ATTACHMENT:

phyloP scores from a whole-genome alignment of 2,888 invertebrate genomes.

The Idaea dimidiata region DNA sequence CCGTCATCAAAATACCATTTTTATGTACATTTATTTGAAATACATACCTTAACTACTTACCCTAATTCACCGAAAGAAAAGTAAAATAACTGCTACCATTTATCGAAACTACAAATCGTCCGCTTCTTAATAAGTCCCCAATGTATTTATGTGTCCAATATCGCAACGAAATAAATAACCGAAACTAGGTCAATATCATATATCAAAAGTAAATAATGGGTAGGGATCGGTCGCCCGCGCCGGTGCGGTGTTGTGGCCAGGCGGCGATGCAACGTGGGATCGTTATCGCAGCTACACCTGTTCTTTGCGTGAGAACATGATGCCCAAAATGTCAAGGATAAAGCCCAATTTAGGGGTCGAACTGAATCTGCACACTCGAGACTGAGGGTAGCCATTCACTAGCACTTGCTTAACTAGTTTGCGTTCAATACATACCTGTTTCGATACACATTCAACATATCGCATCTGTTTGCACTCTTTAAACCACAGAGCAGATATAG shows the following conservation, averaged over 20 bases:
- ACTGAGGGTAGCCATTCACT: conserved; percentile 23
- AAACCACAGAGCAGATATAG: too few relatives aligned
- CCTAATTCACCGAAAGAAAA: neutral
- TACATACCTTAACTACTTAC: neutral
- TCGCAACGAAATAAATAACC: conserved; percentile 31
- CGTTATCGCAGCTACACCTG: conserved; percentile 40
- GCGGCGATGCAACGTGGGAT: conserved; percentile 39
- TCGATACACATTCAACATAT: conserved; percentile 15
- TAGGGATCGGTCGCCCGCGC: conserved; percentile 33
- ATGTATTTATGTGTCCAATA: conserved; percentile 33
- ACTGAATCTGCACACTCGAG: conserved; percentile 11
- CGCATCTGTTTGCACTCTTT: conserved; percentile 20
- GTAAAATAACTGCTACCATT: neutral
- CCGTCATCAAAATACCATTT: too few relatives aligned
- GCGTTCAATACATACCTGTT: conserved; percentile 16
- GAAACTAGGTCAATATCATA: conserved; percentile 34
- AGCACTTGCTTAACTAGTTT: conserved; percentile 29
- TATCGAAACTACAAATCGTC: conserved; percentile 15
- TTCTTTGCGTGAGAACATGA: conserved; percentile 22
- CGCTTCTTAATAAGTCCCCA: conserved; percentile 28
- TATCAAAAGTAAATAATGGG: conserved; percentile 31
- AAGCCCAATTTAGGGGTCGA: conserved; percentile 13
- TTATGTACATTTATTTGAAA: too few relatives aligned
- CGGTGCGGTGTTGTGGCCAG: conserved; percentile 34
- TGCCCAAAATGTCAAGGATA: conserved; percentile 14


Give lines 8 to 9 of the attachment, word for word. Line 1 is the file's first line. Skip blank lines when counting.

- CGTTATCGCAGCTACACCTG: conserved; percentile 40
- GCGGCGATGCAACGTGGGAT: conserved; percentile 39